Major triad arpeggios exercises - root position
Hi everyone, and welcome back to another lesson from ebassacademy. In this one we will dive deeper into the major triads by playing them in all keys over the circle of fifths.
Now that you know the different options to play the major triad in the key of C, it’s time to familiarize with all the other ones, considering that, for the most part, you will be using the same fingerings as C (as I said in the previous lesson, just move your fingers up or down on the fretboard, following the same pattern) .
In order to improve your fretboard knowledge, in this and the following lessons we will practice major triads over the circle of fifths, on the lower octave. More specifically, in this first one we will play major triads over the circle of fifths, in root position.
If you need a quick refresher about the difference between root position and inversions, check this webpage. For a more detailed overview, head over the Wikipedia page. As always, I recommend to start at a slow tempo (60 bpm) and progressively increase. So, let’s practice together, starting from ascending major triads.
1.1.a – Ascending major triads (I-III-V)
Next we will play descending major triads.
1.1.b – Descending major triads (I-V-III)
And lastly, we will combine the previous two exercises.
1.1.c - Ascending (I-III-V) and descending (I-V-III)
With the previous three exercises, you learned to play the major triads in every key on the lower octave, in root position. Definitely not an easy task, congratulate yourself!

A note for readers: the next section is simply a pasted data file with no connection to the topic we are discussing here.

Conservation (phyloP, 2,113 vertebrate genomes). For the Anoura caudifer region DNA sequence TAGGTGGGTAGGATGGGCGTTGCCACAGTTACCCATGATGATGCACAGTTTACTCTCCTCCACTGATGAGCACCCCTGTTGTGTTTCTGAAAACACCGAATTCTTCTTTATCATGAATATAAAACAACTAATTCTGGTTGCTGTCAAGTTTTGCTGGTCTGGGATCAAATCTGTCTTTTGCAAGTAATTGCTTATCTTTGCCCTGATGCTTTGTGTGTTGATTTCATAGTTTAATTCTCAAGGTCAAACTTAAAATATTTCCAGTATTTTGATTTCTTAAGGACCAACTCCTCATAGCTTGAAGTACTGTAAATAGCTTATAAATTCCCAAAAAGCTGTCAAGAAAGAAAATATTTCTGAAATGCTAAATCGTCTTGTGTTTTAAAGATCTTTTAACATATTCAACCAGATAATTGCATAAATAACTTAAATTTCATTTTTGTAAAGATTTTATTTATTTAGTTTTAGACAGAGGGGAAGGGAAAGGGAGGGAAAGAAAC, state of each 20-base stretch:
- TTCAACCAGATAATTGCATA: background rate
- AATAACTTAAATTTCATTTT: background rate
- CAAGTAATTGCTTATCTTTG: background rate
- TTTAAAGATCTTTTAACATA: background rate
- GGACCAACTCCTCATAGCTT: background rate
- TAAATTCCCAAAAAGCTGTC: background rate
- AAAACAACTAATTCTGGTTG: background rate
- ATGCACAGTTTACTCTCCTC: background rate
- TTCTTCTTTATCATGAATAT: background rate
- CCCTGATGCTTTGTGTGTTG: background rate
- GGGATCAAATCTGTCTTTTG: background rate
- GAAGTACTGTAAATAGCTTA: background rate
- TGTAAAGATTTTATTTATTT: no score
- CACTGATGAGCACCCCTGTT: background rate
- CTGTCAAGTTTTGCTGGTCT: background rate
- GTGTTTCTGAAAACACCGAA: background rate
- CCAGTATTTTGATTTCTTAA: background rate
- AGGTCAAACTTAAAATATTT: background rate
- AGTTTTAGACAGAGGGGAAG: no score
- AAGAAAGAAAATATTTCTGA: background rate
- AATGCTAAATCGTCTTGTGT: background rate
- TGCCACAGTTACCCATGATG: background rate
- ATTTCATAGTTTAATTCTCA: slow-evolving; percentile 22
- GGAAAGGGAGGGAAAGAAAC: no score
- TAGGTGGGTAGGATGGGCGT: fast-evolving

Disclaimer: if you can’t play the previous exercises all at once, feel free to practice one or two keys at a time, until you are comfortable to move on to the next ones.
As I already said, practicing over the circle of fifths will give you extreme confidence over the fretboard, and using different fingerings to play the same notes will help you to think about the notes played, avoiding the auto-pilot mode.
One last tip: be creative with the previous exercises! In other words, replace the quarter note with different rhythmic divisions. Here are few examples:
1.1.d Quarter for eighth notes:
And this is what the new rhythmic division would sound like, when applied to the first four bars of the ascending major triad.
1.1.e Quarter for dotted eighth and sixteenth note:
1.1.f. Quarter for eighth note triplet:
1.1.g Quarter for sixteenth notes:
Apply the previous divisions to exercises 1.1.a, 1.1.b and 1.1.c: this will help you to develop a stronger right-hand technique, and improve the right-left hand coordination. As always, start at 60 bpm and progressively increase the tempo.
That was it for this time. Use the previous charts as a tool to expand your knowledge of the fretboard, and take your time to absorb those positions. Also, refer to the previous lesson about fingerings to play major triads with different positions.
Thank you for watching and happy practice!